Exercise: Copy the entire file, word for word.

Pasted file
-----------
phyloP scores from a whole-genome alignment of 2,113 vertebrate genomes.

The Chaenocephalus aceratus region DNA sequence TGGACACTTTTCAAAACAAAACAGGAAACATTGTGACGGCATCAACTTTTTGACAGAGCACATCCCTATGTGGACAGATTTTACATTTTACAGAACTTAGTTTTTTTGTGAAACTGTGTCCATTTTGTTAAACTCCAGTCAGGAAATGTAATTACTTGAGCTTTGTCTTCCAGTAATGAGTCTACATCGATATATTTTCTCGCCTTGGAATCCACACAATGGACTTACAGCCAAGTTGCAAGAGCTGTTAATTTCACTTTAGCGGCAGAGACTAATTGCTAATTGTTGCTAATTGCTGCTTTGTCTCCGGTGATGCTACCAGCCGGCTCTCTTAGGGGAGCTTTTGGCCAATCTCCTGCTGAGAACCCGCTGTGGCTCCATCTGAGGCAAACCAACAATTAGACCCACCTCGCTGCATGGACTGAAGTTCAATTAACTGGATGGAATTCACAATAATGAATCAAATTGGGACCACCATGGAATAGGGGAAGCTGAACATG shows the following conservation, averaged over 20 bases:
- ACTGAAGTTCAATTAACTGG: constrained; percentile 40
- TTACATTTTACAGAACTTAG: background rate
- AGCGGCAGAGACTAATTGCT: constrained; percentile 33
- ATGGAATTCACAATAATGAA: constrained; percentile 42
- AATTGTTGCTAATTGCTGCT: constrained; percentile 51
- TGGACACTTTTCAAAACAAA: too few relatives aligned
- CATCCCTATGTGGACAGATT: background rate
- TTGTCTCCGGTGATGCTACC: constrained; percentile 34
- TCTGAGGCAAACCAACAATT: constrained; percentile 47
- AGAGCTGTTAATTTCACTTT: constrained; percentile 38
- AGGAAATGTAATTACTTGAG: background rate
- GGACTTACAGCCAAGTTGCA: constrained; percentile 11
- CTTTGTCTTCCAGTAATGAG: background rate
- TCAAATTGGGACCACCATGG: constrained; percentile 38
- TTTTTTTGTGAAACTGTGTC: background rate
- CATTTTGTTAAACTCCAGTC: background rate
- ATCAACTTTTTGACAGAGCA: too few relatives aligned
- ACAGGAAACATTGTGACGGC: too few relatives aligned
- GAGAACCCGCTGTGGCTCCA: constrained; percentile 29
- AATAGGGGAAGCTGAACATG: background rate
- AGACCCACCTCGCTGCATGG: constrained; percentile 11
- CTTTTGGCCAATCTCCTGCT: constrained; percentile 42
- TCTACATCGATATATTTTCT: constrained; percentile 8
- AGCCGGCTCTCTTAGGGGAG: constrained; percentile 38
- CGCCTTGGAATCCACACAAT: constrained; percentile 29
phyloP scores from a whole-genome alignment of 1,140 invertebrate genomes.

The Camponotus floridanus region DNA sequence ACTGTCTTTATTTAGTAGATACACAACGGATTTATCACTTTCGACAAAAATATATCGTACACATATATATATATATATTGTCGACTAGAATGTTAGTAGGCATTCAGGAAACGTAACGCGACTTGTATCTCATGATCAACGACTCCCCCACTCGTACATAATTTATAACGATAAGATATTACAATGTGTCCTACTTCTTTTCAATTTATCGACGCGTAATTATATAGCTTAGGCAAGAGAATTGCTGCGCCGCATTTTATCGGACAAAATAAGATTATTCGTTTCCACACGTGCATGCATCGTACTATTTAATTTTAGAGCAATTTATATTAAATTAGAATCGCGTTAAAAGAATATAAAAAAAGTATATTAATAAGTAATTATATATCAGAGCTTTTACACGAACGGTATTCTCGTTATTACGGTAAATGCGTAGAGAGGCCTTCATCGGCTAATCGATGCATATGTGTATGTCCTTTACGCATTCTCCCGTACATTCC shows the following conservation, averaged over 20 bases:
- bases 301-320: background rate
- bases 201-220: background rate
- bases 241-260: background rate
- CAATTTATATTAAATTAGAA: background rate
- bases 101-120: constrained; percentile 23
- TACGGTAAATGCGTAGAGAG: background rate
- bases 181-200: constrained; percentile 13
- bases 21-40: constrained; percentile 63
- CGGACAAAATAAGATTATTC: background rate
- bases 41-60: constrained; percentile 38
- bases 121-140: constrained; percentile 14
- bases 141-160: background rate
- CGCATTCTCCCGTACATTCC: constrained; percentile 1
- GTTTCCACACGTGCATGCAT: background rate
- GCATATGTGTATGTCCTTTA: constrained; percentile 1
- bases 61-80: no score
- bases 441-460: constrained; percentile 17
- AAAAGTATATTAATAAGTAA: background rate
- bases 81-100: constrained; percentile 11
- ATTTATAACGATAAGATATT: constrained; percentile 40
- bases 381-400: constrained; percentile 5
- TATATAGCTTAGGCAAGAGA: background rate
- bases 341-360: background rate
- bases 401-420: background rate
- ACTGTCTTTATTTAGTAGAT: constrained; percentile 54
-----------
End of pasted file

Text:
phyloP scores from a whole-genome alignment of 2,113 vertebrate genomes.

The Chaenocephalus aceratus region DNA sequence TGGACACTTTTCAAAACAAAACAGGAAACATTGTGACGGCATCAACTTTTTGACAGAGCACATCCCTATGTGGACAGATTTTACATTTTACAGAACTTAGTTTTTTTGTGAAACTGTGTCCATTTTGTTAAACTCCAGTCAGGAAATGTAATTACTTGAGCTTTGTCTTCCAGTAATGAGTCTACATCGATATATTTTCTCGCCTTGGAATCCACACAATGGACTTACAGCCAAGTTGCAAGAGCTGTTAATTTCACTTTAGCGGCAGAGACTAATTGCTAATTGTTGCTAATTGCTGCTTTGTCTCCGGTGATGCTACCAGCCGGCTCTCTTAGGGGAGCTTTTGGCCAATCTCCTGCTGAGAACCCGCTGTGGCTCCATCTGAGGCAAACCAACAATTAGACCCACCTCGCTGCATGGACTGAAGTTCAATTAACTGGATGGAATTCACAATAATGAATCAAATTGGGACCACCATGGAATAGGGGAAGCTGAACATG shows the following conservation, averaged over 20 bases:
- ACTGAAGTTCAATTAACTGG: constrained; percentile 40
- TTACATTTTACAGAACTTAG: background rate
- AGCGGCAGAGACTAATTGCT: constrained; percentile 33
- ATGGAATTCACAATAATGAA: constrained; percentile 42
- AATTGTTGCTAATTGCTGCT: constrained; percentile 51
- TGGACACTTTTCAAAACAAA: too few relatives aligned
- CATCCCTATGTGGACAGATT: background rate
- TTGTCTCCGGTGATGCTACC: constrained; percentile 34
- TCTGAGGCAAACCAACAATT: constrained; percentile 47
- AGAGCTGTTAATTTCACTTT: constrained; percentile 38
- AGGAAATGTAATTACTTGAG: background rate
- GGACTTACAGCCAAGTTGCA: constrained; percentile 11
- CTTTGTCTTCCAGTAATGAG: background rate
- TCAAATTGGGACCACCATGG: constrained; percentile 38
- TTTTTTTGTGAAACTGTGTC: background rate
- CATTTTGTTAAACTCCAGTC: background rate
- ATCAACTTTTTGACAGAGCA: too few relatives aligned
- ACAGGAAACATTGTGACGGC: too few relatives aligned
- GAGAACCCGCTGTGGCTCCA: constrained; percentile 29
- AATAGGGGAAGCTGAACATG: background rate
- AGACCCACCTCGCTGCATGG: constrained; percentile 11
- CTTTTGGCCAATCTCCTGCT: constrained; percentile 42
- TCTACATCGATATATTTTCT: constrained; percentile 8
- AGCCGGCTCTCTTAGGGGAG: constrained; percentile 38
- CGCCTTGGAATCCACACAAT: constrained; percentile 29
phyloP scores from a whole-genome alignment of 1,140 invertebrate genomes.

The Camponotus floridanus region DNA sequence ACTGTCTTTATTTAGTAGATACACAACGGATTTATCACTTTCGACAAAAATATATCGTACACATATATATATATATATTGTCGACTAGAATGTTAGTAGGCATTCAGGAAACGTAACGCGACTTGTATCTCATGATCAACGACTCCCCCACTCGTACATAATTTATAACGATAAGATATTACAATGTGTCCTACTTCTTTTCAATTTATCGACGCGTAATTATATAGCTTAGGCAAGAGAATTGCTGCGCCGCATTTTATCGGACAAAATAAGATTATTCGTTTCCACACGTGCATGCATCGTACTATTTAATTTTAGAGCAATTTATATTAAATTAGAATCGCGTTAAAAGAATATAAAAAAAGTATATTAATAAGTAATTATATATCAGAGCTTTTACACGAACGGTATTCTCGTTATTACGGTAAATGCGTAGAGAGGCCTTCATCGGCTAATCGATGCATATGTGTATGTCCTTTACGCATTCTCCCGTACATTCC shows the following conservation, averaged over 20 bases:
- bases 301-320: background rate
- bases 201-220: background rate
- bases 241-260: background rate
- CAATTTATATTAAATTAGAA: background rate
- bases 101-120: constrained; percentile 23
- TACGGTAAATGCGTAGAGAG: background rate
- bases 181-200: constrained; percentile 13
- bases 21-40: constrained; percentile 63
- CGGACAAAATAAGATTATTC: background rate
- bases 41-60: constrained; percentile 38
- bases 121-140: constrained; percentile 14
- bases 141-160: background rate
- CGCATTCTCCCGTACATTCC: constrained; percentile 1
- GTTTCCACACGTGCATGCAT: background rate
- GCATATGTGTATGTCCTTTA: constrained; percentile 1
- bases 61-80: no score
- bases 441-460: constrained; percentile 17
- AAAAGTATATTAATAAGTAA: background rate
- bases 81-100: constrained; percentile 11
- ATTTATAACGATAAGATATT: constrained; percentile 40
- bases 381-400: constrained; percentile 5
- TATATAGCTTAGGCAAGAGA: background rate
- bases 341-360: background rate
- bases 401-420: background rate
- ACTGTCTTTATTTAGTAGAT: constrained; percentile 54